It is an unexpected and contrasting journey through America's iconic and varied landscapes as the Mississippi flows from source to mouth. The Mississippi's greatest surprise is its incredible reach. Its fingers stretch into nearly half of the USA, collecting water from 31 states. More than any other, this one river has helped unite the many and varied parts of America. The Mississippi's longest tributary begins life in the depths of winter, in the towering Rocky Mountains of Wyoming and Montana. Billions of tonnes of water, ultimately destined to flow south are trapped as ice and snow. Here, its headwaters are a draw for the world's top ice climbers, who celebrate winter with daring climbs up towering frozen waterfalls - surely the most dangerous and spectacular winter faces of the ice-bound Mississippi.
In this frozen wilderness, a handful of tenacious coyotes have learned to fish, in one remarkable Mississippi headwater kept flowing by the steaming geysers of Yellowstone National Park. In the bone-chilling water, the coyotes stand stock still for hours, risking severe hypothermia in the hope of pouncing on a fish. Spring in the Upper Mississippi in Minnesota, arrives on the wings of tens of thousands of white pelicans who bring the river to life. Both comical and beautiful, their crowded flotillas put on balletic, synchronised fishing displays. On the other side of the continent in crystal-clear Appalachian Mountain streams, some devious parents employ the creepiest childcare strategy on earth. Freshwater mussels produce bizarre growths which mimic small fish. These lifelike lures even have false eyes and dance, imitating real fish. Their purpose is to act as living bait, tricking larger predatory fish into attacking them. Once bitten, a cloud of blood-sucking baby mussels clamp onto the unwitting fish's gills. After several weeks of feeding on their victim's body fluids, they drop off and disperse. These sneaky mussels provide their babies with food and transport to different parts of the river. It is a macabre underwater puppet show, made all the more weird as the puppet master (the parent mussel) is blind and has no idea what a fish looks like.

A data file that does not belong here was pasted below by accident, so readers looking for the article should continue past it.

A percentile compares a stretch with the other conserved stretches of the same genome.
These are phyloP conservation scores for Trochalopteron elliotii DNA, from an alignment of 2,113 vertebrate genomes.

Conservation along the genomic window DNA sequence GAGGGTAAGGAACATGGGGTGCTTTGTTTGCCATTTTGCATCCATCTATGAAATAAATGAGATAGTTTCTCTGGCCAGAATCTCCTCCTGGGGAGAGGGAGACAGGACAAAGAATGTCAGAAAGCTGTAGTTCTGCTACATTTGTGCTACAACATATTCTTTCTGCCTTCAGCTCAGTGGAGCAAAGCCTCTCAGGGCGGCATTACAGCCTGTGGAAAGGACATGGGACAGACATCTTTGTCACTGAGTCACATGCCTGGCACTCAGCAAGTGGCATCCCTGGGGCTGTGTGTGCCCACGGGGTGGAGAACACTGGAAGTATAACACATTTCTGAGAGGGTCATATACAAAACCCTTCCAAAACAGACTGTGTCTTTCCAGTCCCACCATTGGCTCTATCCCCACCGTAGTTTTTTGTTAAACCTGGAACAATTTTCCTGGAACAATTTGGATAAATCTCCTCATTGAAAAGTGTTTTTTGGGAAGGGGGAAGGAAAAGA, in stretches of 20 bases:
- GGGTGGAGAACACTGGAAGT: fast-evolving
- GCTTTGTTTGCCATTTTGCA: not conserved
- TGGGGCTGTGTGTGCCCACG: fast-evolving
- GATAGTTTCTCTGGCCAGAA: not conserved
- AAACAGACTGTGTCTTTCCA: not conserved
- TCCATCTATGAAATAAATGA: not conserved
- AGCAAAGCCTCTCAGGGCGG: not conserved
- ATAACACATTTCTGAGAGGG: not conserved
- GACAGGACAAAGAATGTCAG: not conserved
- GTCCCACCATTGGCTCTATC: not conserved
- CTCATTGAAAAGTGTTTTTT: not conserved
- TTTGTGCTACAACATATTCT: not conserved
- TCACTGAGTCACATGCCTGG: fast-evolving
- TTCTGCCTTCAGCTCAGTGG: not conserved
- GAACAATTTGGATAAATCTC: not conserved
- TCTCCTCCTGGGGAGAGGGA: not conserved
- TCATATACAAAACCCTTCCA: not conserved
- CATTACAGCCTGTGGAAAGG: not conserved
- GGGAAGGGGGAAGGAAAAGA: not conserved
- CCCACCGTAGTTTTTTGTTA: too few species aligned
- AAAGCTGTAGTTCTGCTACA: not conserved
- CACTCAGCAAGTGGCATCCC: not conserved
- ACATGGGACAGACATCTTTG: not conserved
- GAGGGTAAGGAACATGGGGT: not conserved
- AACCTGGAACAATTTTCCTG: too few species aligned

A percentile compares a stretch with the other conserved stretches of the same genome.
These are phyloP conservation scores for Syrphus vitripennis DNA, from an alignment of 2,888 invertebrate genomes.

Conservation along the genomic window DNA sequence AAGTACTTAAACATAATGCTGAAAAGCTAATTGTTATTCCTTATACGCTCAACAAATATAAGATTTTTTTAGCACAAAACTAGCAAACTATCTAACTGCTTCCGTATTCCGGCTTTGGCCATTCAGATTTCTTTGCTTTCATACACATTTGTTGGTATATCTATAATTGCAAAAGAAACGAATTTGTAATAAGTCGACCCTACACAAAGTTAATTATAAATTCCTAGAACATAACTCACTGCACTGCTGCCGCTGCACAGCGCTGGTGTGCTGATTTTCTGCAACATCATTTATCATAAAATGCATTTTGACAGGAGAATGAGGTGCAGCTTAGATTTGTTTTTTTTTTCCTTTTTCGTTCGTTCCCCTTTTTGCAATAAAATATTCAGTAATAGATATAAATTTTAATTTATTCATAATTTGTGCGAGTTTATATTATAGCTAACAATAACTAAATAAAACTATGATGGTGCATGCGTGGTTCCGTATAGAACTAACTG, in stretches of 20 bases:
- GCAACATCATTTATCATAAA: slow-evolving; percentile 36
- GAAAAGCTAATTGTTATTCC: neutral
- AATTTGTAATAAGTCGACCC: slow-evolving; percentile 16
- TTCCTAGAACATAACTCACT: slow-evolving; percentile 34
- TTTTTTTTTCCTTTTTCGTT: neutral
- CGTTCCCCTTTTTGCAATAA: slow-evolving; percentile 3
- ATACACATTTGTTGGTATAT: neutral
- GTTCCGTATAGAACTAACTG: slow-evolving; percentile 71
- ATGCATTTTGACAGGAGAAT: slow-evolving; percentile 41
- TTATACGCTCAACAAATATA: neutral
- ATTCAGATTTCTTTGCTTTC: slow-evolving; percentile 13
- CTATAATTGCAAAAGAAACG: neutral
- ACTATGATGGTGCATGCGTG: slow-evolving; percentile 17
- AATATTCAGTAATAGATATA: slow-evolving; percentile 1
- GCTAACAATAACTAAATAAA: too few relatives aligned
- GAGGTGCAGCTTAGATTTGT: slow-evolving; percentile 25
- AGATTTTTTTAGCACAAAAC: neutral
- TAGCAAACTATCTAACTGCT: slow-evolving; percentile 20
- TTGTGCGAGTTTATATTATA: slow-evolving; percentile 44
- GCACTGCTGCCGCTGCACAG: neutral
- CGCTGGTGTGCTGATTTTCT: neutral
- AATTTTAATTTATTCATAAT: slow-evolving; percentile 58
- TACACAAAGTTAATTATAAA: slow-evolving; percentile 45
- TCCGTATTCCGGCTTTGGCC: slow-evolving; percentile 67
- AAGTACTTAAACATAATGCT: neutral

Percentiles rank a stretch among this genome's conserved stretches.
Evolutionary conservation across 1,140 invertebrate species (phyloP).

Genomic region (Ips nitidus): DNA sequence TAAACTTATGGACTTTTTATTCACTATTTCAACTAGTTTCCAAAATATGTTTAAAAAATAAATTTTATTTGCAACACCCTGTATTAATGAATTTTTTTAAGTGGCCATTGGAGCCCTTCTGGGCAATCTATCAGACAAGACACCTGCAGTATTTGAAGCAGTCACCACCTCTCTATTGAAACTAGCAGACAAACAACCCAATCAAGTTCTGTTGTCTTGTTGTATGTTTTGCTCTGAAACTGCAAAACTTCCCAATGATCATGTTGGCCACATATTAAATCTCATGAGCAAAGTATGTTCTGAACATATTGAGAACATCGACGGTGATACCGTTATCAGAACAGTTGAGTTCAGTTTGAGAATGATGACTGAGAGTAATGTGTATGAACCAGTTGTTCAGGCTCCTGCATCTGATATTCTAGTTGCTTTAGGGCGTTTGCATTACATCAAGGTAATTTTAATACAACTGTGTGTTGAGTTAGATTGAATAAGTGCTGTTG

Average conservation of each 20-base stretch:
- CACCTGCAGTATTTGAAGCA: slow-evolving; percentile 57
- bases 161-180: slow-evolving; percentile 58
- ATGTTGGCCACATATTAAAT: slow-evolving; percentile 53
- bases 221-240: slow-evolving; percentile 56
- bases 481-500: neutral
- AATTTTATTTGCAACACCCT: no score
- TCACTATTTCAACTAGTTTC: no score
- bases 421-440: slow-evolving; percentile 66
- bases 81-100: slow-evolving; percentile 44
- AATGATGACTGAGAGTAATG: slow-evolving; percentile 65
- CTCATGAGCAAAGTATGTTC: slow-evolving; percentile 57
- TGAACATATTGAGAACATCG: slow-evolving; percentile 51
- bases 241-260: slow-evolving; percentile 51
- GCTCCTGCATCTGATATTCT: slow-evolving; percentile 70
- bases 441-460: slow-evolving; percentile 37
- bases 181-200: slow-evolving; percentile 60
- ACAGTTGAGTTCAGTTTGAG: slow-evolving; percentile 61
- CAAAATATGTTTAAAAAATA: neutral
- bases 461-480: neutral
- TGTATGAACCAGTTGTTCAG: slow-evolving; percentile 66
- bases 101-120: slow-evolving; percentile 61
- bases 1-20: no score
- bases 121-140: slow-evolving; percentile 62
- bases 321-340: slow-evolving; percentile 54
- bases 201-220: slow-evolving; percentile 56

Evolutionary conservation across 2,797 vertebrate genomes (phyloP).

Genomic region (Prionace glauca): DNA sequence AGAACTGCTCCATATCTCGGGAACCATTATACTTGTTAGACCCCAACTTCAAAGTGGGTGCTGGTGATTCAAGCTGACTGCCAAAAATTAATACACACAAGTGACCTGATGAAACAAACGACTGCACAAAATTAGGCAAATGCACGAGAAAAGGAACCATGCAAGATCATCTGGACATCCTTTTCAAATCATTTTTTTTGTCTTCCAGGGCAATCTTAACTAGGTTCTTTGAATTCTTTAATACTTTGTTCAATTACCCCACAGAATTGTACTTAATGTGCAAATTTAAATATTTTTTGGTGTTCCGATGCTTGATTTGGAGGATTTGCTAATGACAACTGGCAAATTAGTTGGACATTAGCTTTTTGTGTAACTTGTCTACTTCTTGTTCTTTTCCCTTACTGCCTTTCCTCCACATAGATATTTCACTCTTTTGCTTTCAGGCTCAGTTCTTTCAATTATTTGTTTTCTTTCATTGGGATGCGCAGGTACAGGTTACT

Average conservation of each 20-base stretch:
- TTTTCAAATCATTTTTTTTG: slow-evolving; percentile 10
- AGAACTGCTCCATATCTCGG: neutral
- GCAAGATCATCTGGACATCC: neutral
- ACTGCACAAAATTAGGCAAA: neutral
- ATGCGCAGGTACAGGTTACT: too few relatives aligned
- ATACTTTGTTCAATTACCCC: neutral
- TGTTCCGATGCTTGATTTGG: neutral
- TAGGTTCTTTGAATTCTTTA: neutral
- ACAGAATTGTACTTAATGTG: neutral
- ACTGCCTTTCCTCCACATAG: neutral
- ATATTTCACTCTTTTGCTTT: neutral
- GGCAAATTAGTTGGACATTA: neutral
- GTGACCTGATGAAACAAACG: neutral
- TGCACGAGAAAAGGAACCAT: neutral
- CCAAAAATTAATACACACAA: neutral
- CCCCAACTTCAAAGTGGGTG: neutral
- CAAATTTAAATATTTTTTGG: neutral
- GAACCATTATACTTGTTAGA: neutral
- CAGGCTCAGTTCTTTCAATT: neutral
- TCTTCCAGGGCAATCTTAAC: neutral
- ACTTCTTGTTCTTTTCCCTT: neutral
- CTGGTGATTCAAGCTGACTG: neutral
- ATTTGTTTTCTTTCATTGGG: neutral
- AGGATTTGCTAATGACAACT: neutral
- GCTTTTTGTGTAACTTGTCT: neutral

But the spring thaw also means extra work for busy beavers - safe in their cosy lodges all winter, they must now venture out to repair the damage that the rushing meltwater has done to their precious dams. As the river flows south through the central US, it becomes a vital transport link. Special cameras take us on a time-travelling journey down the busiest section of the river. A gigantic boat zooms hundreds of miles downriver in seconds, flashing through night and day. This is the industrial heart of the river. Even here, the river still hosts incredible wildlife spectacles. Each Independence Day, millions of mayflies gather in swarms so large they can be seen on weather radar.
As it flows into the south, it spreads and slows, feeding the largest swamp in the US - the fertile, mysterious Atchafalaya. Over 2,000 square miles of wetlands, where alligators still rule. This is one of the richest and most diverse wilderness regions of the states, - a melting pot where racoons and beavers mix with tropical specialties like roseate spoonbills and emerald-green anole lizards. These back waters are the fabled spirit of the Mississippi made famous by Mark Twain and the Blues. As the massive river nears the ocean, it passes cities that have grown up along its banks - like New Orleans. Here 60 miles of docks make it the largest port in the western hemisphere where goods brought down the Mississippi are transferred to huge ocean going ships.
At the end of its 3,500-mile journey, the Mississippi eventually creates one of the biggest river deltas on the planet. But today this delta is under threat. Damming and controls along the river's length are preventing the Mississippi's natural flood cycles - it can no longer replace land that the ocean washes away. This remarkable delta is home to millions of migrant birds and protects vast areas inland from hurricane surges. Its preservation is key to both the people and the wildlife here. The delta is a landscape built by the river from cornfields in Iowa, mountaisides in the Rockies and sediment from Tennessee streams - all collected and deposited by one huge river which unites and defines one great nation. Show less